The Ship Of Gold



The SS Central America was a three-masted, 272-feet long side-wheel steamship that was originally named the SS George Law. In October of 1852, she began to carry mail between Panama and New York City and was relaunched as the SS Central America. Before she met her untimely end, she made 43 round trips between the two ports with each leg of the trip taking between 19 and 42 days to complete. But, on September 3, 1857, the SS Central America left, what is now, Colón, Panama with 476 passengers, a crew of 102, and over three tons of gold. It would never reach New York.

The origin of this bit of golden cargo and most of its passengers was the coast of California; San Francisco to be exact. The California Gold Rush was about ten years old, and the precious ore and nuggets extracted from there in the form of sparkling gold, usually had its first stop at the San Francisco Mint, in operation since 1854 in order to accommodate this stream of precious metals. From there, the recepients of said gold made their way across the continental United States, or around it, via ship. It was the easiest, safest way since the transcontinental railroad was still ten years or so from its completion. So, from San Francisco, people and their cargo sailed south to Panama, then across 49 miles of land via the Panama Railroad, and then up the Atlantic, often on the SS Central America.

As stated earlier, the Central America was a reliable workhorse, carrying mail, people and their cargo, up the Atlantic coast without incident for about five years. But on Wednesday, September 3, 1857, this record of safe voyages was about to come to an end. This forty-fourth and final voyage up the Atlantic, had Navy Captain William Herndon at the helm, since the steamship operated under a federal mail contract. At first, all seemed well and four days later, the ship docked in Havana. Continuing on, the first sign of trouble came at 5:30 A.M. on September the 9th, when progress became obviously slow and swells were beginning to build. Weather forecasting at the time was mostly a guessing game, so even though a storm was probable, there was no alarm. But the winds did not subside, they grew to gale force and by the next morning, the SS Central America found itself slap in the middle of a hurricane.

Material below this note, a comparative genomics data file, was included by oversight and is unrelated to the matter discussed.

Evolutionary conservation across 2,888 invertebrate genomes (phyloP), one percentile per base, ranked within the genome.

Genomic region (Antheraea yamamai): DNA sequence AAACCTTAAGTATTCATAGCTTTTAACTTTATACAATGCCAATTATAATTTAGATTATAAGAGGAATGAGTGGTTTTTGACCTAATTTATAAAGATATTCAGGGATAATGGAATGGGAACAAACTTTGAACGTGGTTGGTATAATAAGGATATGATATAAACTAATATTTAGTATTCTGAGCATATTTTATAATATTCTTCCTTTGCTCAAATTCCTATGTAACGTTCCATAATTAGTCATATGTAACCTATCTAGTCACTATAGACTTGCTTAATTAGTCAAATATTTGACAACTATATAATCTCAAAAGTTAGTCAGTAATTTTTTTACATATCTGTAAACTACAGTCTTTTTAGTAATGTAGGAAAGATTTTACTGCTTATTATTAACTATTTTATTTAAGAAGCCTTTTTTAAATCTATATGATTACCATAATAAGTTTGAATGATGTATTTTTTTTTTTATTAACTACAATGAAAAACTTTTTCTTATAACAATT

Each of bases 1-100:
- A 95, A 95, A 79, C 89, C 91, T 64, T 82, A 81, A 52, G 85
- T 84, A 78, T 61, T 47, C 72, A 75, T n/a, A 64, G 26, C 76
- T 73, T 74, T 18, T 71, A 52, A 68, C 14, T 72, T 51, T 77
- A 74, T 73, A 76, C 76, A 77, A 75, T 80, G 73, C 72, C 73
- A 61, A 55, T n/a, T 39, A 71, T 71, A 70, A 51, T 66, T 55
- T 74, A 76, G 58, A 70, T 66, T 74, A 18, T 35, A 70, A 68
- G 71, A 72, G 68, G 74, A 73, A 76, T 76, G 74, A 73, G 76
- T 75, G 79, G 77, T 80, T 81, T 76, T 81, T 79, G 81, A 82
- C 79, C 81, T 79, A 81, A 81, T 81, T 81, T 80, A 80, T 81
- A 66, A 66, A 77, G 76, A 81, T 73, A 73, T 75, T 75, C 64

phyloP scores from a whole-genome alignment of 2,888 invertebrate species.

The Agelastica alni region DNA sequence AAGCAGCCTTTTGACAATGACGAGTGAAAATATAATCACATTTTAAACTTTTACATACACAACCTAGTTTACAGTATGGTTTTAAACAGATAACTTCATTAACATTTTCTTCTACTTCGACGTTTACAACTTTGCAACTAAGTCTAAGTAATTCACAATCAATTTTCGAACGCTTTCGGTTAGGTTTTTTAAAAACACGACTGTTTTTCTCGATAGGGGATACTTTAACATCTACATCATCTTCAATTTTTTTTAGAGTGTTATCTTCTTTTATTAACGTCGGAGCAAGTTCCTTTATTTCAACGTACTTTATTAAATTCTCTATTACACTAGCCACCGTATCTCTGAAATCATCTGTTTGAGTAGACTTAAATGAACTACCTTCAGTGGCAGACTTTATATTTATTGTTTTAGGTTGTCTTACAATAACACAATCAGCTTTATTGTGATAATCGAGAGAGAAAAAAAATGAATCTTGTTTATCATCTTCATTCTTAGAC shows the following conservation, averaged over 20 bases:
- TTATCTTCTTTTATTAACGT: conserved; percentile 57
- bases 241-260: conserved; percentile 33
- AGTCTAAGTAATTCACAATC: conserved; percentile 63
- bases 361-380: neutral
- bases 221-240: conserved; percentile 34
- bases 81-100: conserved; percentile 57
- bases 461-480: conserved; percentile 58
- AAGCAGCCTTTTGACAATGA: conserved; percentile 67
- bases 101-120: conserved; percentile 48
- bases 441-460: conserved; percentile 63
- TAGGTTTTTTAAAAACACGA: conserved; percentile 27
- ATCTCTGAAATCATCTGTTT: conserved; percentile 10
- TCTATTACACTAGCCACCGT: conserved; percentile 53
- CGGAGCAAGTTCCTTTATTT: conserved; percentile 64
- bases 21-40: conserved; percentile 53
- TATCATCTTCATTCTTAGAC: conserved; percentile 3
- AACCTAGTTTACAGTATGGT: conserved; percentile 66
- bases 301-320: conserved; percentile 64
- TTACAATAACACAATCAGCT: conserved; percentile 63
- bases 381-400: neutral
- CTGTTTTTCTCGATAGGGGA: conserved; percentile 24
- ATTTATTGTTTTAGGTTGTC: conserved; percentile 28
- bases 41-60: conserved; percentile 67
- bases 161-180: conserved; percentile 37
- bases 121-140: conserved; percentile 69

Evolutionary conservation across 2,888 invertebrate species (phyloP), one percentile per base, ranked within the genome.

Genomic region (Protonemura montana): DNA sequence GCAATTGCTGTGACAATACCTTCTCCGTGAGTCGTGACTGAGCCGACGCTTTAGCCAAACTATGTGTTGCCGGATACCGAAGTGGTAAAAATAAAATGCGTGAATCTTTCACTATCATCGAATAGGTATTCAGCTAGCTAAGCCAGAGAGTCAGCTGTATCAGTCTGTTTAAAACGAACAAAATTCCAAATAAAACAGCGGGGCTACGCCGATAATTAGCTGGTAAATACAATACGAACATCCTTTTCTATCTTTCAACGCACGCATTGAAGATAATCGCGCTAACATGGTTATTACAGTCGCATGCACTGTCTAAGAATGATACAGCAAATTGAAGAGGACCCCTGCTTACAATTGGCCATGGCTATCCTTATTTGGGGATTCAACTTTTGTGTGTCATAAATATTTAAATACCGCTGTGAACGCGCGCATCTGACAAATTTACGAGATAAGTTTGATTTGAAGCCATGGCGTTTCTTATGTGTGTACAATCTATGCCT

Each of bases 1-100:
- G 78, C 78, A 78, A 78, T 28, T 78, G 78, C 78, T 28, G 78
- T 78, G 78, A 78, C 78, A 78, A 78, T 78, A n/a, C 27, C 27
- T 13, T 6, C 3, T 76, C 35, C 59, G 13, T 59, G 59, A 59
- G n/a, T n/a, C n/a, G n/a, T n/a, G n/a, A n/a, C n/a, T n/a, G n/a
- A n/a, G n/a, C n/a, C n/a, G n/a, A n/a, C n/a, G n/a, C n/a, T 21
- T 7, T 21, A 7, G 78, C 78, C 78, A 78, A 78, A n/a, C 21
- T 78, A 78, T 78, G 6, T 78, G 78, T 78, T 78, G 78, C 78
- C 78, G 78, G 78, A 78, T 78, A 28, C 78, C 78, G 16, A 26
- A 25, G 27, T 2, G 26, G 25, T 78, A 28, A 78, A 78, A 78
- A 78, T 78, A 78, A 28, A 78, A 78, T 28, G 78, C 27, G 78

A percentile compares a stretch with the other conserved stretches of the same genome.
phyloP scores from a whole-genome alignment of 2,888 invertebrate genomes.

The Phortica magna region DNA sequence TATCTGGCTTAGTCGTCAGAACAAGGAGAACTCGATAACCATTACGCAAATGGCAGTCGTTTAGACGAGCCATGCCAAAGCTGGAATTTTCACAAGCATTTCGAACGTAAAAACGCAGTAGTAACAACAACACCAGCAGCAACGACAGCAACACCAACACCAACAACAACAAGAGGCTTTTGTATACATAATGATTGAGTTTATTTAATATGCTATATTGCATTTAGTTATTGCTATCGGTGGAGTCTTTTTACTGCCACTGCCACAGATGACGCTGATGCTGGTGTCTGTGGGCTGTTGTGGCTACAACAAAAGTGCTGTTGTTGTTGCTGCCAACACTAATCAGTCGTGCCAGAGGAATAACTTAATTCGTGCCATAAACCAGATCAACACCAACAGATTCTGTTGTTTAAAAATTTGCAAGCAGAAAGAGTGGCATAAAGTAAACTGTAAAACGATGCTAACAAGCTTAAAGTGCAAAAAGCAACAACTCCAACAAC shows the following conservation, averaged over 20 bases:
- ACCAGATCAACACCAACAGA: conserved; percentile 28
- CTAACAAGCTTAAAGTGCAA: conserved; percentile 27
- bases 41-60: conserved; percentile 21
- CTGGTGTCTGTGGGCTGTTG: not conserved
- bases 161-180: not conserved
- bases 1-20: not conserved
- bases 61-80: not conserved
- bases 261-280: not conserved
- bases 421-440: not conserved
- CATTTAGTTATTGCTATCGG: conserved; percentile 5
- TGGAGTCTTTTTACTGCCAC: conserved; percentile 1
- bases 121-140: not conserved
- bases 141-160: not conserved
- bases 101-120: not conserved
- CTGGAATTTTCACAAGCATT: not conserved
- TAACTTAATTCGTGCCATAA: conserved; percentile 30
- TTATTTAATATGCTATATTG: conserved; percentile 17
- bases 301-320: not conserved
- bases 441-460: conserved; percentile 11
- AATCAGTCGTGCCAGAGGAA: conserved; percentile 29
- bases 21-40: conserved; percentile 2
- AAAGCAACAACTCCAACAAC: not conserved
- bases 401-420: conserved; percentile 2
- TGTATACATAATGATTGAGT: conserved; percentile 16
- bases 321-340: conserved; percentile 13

Although it actually rode the hurricane out, by Saturday morning the damage to the ship was catastrophic. As water continued to overwhelm the ship, abandon ship orders were given. Fortunately for a few, a navy brig, a small ship powered by sail alone, arrived and 109 passengers were saved before the SS Central America and her cargo sank. Four-hundred and twenty-five lives were lost and in the end, a total of 153 were saved. She eventually came to rest 8000 feet below the surface, one-hundred and sixty miles from shore near Charleston, South Carolina. It was the greatest American peacetime maritime disaster up to that time, and strangely enough, in time, she was virtually forgotten.

But, not totally; In 1987, after four years of exhaustive research,Tommy Thompson, geologist Bob Evans,and Lawrence Stone, an expert on search theory, recovered the SS Central America in the muddy depths of the Atlantic. Using Nemo, a sonar equipped undersea robot, the rusting side-wheel was the first feature spotted, lying flat in "eons-old mud." The "time capsule" of archaeological information has since been recovered and has been preserved in various institutions, including the Museum of Natural History at the Smithsonian Institution. Among the more than 7000 gold coins found aboard the ship, were a unique group of gold ingots from a California assayer, each stamped with its 1857 currency value. None of this size or value had ever been seen before. The largest speciman recovered has been named the Eureka bar and weighs 933 ounces and is valued at $17,433.57. The SS Central America was indeed the Ship of Gold.


Sources:
http://www.sscentralamerica.com/history.html
http://centralamericatreasure.com/
http://www.shipofgold.com/disaster.html
http://www.uh.edu/admin/engines/epi1485.htm

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